There was enough porridge for a few tablespoons to be daubed into each bowl. Disappointed eyes peered at the grey smears and then closed.
“Be present at our table, Lord. Be here and everywhere adored.”
The insistent wind buffeting the door interrupted the halfhearted prayer, and a flurry of snow snaked across the dirt floor of the sod house. The children watched, mesmerized, as some of the glittering crystals melted into the dirt while others winked and sparkled, incongruously, wickedly.
“Eat, while it’s hot.”
They scooped up cereal, already tepid, and too skimpy for their hollow bellies.
“I’m still hungry, Mama.” David whined, and Mama spooned the last of her own porridge into his bowl.
“When is Papa coming?” Little Katie licked the back of her spoon and ran her finger around the bowl.
The single window was crusted over with frost, and Ben scraped carefully, revealing the white fury that was pummelling the little soddie and the shrieking, icy breath that battered the door again and again. The clear place froze over quickly, and Ben blew on it, trying to prolong his view of the whirling chaos.
“The dog is here again.”
“Let’s see!” David and Katie crowded next to Ben, trying to see through the tiny spot in the ice.
“See the shadow?” Ben was adamant the shifting shape was the dog that had been lurking about, and they took turns until the window froze again.
“May we keep the dog?”
What to answer? Yes? believing the dog would soon be dead, knowing there wasn’t the smallest of scraps to give the starving beast? Or no? killing their hopes, for God knew there was little enough hope, with John gone these many months to work, and now, no word, and scarcely enough food left for another meal or two. Coming west had been a mistake. What had they known of homesteading?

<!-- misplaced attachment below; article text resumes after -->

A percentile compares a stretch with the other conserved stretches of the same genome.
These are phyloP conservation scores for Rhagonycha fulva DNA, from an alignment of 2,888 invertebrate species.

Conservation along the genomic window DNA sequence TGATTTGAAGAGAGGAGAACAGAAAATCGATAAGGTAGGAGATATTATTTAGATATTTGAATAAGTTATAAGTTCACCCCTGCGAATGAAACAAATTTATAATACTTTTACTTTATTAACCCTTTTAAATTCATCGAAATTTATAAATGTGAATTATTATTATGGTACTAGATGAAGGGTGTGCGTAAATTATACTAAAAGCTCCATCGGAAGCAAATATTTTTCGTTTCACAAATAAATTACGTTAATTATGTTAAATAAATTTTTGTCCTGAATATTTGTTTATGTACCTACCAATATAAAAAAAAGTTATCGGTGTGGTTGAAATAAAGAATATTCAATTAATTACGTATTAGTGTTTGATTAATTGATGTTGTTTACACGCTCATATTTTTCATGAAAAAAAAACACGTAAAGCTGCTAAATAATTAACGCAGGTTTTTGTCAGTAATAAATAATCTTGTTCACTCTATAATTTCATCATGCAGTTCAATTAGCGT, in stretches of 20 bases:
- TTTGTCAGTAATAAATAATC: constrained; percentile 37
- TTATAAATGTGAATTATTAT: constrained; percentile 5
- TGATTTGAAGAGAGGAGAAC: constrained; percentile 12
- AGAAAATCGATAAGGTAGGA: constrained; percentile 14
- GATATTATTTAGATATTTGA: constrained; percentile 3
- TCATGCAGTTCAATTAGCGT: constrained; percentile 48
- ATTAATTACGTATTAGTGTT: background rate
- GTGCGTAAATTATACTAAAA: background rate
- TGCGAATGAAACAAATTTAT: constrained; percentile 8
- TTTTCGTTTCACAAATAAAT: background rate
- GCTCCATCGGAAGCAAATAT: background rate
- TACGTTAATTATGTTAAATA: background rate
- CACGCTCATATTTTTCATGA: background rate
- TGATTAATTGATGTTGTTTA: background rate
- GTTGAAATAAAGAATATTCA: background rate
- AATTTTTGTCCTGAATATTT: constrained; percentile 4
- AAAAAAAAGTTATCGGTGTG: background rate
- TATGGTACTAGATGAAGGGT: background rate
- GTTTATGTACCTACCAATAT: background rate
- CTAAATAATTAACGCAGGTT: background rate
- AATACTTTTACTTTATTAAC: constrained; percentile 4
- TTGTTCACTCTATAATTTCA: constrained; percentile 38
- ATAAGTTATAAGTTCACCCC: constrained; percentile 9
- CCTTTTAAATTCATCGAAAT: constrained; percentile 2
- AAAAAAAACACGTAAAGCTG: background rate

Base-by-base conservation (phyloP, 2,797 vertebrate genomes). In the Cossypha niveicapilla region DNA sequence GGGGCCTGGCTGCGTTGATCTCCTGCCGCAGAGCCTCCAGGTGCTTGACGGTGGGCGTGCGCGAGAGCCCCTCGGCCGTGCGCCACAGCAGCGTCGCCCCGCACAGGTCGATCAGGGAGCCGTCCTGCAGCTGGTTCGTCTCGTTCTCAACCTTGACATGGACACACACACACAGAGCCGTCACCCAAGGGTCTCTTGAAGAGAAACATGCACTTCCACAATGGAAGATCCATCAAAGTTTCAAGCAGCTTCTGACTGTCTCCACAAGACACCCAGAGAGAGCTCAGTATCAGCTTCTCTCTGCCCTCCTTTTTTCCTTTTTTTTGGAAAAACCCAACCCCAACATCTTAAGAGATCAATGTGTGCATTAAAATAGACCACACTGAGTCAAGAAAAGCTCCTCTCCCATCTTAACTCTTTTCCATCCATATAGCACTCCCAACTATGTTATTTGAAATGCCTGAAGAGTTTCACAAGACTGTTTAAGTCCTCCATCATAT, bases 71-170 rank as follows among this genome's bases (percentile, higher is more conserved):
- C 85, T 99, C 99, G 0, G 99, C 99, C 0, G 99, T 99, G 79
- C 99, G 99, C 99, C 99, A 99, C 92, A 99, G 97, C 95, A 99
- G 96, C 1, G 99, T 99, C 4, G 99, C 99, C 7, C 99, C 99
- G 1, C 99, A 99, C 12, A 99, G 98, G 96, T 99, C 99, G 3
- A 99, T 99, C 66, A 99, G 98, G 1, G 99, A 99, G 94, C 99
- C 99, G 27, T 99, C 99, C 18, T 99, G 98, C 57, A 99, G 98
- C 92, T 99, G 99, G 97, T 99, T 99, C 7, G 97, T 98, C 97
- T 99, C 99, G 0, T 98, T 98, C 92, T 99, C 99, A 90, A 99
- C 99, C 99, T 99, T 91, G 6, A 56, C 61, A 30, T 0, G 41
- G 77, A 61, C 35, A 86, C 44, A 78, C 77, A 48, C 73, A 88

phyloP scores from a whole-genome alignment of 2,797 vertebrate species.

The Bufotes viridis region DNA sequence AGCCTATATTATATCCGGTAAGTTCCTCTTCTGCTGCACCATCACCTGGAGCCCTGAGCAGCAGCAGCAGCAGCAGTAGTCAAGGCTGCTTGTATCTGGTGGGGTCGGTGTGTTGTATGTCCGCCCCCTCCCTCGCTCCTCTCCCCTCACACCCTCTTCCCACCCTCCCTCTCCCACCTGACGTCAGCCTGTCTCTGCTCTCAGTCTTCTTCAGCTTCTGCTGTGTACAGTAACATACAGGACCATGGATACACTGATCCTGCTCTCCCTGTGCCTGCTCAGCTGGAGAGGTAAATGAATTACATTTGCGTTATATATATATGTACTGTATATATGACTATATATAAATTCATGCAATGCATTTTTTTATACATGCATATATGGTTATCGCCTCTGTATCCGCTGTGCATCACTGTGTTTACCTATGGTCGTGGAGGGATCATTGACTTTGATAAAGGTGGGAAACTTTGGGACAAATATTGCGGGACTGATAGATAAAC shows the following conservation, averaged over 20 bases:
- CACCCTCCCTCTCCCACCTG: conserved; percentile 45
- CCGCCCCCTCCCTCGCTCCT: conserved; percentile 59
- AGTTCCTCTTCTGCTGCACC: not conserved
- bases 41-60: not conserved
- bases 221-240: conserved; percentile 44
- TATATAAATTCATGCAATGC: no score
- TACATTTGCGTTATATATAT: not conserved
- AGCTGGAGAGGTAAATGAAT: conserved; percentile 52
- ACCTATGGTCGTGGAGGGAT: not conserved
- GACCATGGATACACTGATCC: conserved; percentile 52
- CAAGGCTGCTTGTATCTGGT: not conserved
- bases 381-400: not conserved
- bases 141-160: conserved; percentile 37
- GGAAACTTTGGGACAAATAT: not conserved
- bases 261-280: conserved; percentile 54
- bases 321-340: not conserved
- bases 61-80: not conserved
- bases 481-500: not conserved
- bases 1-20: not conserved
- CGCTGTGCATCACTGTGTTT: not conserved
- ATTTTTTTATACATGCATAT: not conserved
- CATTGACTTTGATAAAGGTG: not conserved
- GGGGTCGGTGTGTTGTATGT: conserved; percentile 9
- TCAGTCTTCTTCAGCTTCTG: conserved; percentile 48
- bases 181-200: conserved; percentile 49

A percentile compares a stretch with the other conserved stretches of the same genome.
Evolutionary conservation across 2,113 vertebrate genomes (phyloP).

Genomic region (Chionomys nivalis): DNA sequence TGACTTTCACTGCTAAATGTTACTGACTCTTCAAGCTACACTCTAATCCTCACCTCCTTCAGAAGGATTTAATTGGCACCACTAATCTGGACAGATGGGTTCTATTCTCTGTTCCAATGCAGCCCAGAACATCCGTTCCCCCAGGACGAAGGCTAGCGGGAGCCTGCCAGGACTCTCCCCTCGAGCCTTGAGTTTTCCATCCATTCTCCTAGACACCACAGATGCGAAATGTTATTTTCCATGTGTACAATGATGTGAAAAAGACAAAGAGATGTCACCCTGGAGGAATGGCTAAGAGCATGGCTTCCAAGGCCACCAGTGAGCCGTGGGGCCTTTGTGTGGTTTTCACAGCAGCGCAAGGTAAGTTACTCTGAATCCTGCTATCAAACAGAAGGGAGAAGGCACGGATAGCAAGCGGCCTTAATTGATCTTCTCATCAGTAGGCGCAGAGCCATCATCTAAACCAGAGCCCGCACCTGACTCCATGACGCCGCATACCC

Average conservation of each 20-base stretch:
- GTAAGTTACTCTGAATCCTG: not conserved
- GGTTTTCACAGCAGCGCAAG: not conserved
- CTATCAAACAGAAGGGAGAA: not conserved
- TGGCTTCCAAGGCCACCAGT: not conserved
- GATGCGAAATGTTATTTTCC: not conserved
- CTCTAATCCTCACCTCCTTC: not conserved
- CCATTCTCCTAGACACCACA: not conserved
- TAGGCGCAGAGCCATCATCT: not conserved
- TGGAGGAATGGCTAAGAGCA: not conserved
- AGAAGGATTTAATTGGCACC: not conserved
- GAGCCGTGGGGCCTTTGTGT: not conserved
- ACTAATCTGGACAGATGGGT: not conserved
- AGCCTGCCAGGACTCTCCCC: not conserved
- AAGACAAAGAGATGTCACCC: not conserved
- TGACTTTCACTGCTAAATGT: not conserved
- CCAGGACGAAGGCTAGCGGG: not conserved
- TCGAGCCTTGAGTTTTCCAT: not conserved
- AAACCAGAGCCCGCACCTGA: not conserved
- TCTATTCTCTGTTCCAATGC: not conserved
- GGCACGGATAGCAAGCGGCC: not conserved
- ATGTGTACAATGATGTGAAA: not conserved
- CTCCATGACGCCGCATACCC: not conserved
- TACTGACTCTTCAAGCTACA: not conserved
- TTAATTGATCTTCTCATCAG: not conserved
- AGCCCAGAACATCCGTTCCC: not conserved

They crawled into the rope bed together under the patchwork quilt to keep warm. Mama got a book and read until she was hoarse, and they slept, each praying the storm would abate, and dreaming of warm bread, butter, and soup in their aching stomachs. The sun was low when they awoke, still wearied by hunger and cold.
Ben melted the spot on the window and was surprised to see calm lightness, like an odd dawn. “It’s stopped snowing,” he announced.
Snow was drifted deep against the door; it was impossible to leave the soddie without pushing away the immense drift. Ben strained and heaved with Mama’s help, until he could crawl out, bundled in layers of clothing, only his eyes showing through a slit in the woolen scarf.
It wasn’t long until he returned, with firewood and a shovel.
“Drifts are twelve feet high. I crawled into the lean-to for the firewood.” And with that, he cleaned away more snow from the door in the fading light.
“Mama, look,” he called softly, unwinding the scarf from his tousled head. Together, they squinted into the deepening gloom from the doorway, and an answering gaze met theirs. The animal paced in the powdery snow, a restless shadow blending into the descending oblivion.
“Ben, I think...”
The light from the soddie shone directly on the animal’s face, so they could clearly see the yellow feral stare.
They moved into the soddie, pulling the door shut behind them.
“The dog’s back, isn’t it?” David clamoured. “Please, can we keep him?”
“Oh, David, I don’t know.”
An eerie howl penetrated the night, and the children shivered. Unshaken, Mama peeled the last of the withered potatoes.
The next morning, dawn was made exquisitely brilliant by the snow, but Mama eyes were dark with concern as the children sang,
“And grant that we, may feast in fellowship with Thee.”
Mama wondered how long it would be until they were feasting with the Lord. There was no more oats, potatoes, or flour. Where was John? Where was God?
“The dog!” The younger children were already melting the frosty window. “He’s got something.”
The wild animal was standing, waiting, something in his jaws. He dropped it, a flutter of fur, then turned and loped away.
Ben pulled on his boots and ran into the snow.
“Amazing. He brought us a rabbit.” Ben held it up, like a victory banner.
“Like Elijah and the ravens,” whispered Mama.
“May we keep him now?” begged the children.
“It looks like he’ll be keeping us.”
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